Die-hard fans of the Batman comic book series have for years proved their mettle by building and showing off replicas of the iconic Batmobile. But one of them, Casey Putsch, has some serious bragging rights.
That's because his version is the first ever to be powered by a turbine, making it the superhero vehicle of all superhero vehicles. You wouldn't know by the car's exterior, which comes off like a standard fair replica, but the beast inside the 20-foot long two-seater is indeed a bonafide 365 hp military-grade Boeing turboshaft .
While it can't do neat tricks like transform into a batpod motorcycle a la the Dark Knight movie series, the racecar enthusiast did go to great lengths to make his Batmobile as futuristic as possible. It's a four-speed automatic and comes equipped with visible light spectrum and, a fire suppression system and the cockpit even has a sliding canopy. And it does includes one upgrade: an for touchscreen access to music, videos and the internet.
Although it may seem like a novel trick, the concept of rigging a standard four-wheeler with a gas turbine engine was actually at one time a fully-viable proposed technology for commercial vehicles. In the 1960's, Chrysler trialed a turbine-powered car that was designed to , unleaded gasoline, kerosene, JP-4 jet fuel, and even vegetable oil. Besides being able to run on almost anything, it also had a lot fewer moving parts compared to and was less affected by extreme weather conditions, meaning drivers wouldn't need to warm up the engine on those extremely frigid days.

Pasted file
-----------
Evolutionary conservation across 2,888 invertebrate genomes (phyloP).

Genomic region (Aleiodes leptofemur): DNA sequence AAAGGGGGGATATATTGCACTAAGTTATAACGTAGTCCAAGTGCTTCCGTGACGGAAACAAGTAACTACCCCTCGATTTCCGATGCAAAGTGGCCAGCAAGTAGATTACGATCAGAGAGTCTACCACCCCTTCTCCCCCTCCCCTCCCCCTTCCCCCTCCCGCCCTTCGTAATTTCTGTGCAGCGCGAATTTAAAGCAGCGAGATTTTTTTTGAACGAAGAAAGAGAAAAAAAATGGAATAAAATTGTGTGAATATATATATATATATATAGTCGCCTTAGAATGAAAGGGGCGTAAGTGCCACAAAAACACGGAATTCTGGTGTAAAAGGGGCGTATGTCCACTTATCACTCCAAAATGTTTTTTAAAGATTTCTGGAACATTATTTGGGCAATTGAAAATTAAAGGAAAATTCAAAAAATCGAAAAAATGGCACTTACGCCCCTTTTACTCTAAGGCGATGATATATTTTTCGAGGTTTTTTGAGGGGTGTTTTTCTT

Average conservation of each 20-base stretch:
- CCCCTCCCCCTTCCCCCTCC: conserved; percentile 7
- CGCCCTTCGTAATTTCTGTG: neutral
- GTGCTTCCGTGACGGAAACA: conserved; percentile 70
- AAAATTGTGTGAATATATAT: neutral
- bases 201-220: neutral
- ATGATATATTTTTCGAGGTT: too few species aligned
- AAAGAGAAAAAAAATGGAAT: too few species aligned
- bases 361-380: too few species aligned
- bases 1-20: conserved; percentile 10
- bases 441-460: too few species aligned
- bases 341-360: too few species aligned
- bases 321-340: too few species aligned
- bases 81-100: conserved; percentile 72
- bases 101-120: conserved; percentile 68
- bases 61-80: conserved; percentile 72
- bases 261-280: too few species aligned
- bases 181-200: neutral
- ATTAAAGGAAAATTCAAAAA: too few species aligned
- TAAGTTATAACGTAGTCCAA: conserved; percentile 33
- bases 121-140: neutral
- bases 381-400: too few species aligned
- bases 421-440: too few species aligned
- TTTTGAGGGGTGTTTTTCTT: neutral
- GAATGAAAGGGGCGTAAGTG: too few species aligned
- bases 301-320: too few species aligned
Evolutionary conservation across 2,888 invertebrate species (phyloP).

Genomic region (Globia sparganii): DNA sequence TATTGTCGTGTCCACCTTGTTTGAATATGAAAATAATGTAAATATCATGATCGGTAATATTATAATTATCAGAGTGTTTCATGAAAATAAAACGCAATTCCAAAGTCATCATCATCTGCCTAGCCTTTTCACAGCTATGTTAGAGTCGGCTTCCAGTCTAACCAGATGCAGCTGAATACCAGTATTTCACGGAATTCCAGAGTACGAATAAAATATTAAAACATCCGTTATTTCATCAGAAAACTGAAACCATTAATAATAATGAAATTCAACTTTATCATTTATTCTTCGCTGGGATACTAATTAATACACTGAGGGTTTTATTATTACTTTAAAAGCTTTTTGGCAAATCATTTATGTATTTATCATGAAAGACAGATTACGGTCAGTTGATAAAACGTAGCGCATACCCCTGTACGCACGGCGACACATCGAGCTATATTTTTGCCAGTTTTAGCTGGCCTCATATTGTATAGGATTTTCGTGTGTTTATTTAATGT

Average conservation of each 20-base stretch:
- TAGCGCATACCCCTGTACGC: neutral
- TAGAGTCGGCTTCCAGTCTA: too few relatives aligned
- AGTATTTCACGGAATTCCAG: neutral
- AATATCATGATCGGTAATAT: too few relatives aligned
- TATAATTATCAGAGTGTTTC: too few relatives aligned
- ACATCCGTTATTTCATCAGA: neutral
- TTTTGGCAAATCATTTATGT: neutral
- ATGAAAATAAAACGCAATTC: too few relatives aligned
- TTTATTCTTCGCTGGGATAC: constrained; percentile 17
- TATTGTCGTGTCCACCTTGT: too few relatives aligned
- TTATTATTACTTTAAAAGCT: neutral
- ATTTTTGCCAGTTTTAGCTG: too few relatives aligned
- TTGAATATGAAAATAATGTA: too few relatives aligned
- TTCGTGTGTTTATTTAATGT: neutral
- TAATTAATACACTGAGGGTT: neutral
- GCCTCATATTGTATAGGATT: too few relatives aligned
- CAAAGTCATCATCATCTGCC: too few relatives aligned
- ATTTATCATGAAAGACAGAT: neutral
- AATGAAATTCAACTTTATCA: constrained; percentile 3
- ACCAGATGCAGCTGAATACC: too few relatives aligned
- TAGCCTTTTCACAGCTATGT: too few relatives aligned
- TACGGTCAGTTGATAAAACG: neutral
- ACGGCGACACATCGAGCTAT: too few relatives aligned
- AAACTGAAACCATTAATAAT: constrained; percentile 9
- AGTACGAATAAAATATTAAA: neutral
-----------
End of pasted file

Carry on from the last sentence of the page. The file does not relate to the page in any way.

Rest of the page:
One of the downsides was that it often sounded like you were driving a giant vacuum cleaner, though in the comic book universe the noise would be less of an annoyance and more of a testament to one's superhero prowess, like a mountain lion's roar.
Pusch's design still leaves plenty to be desired, however. It can only burn either diesel or kerosene jet fuel. And according to the Batmobile Owner's Manual, published in 2008, the Batmobile's five cylinder engine is supposed to be more powerful than turbine jet engines, with an output somewhere in the 1700 horsepower range.
It won't be easy, but this one can definitely be one-upped (sorry Casey).
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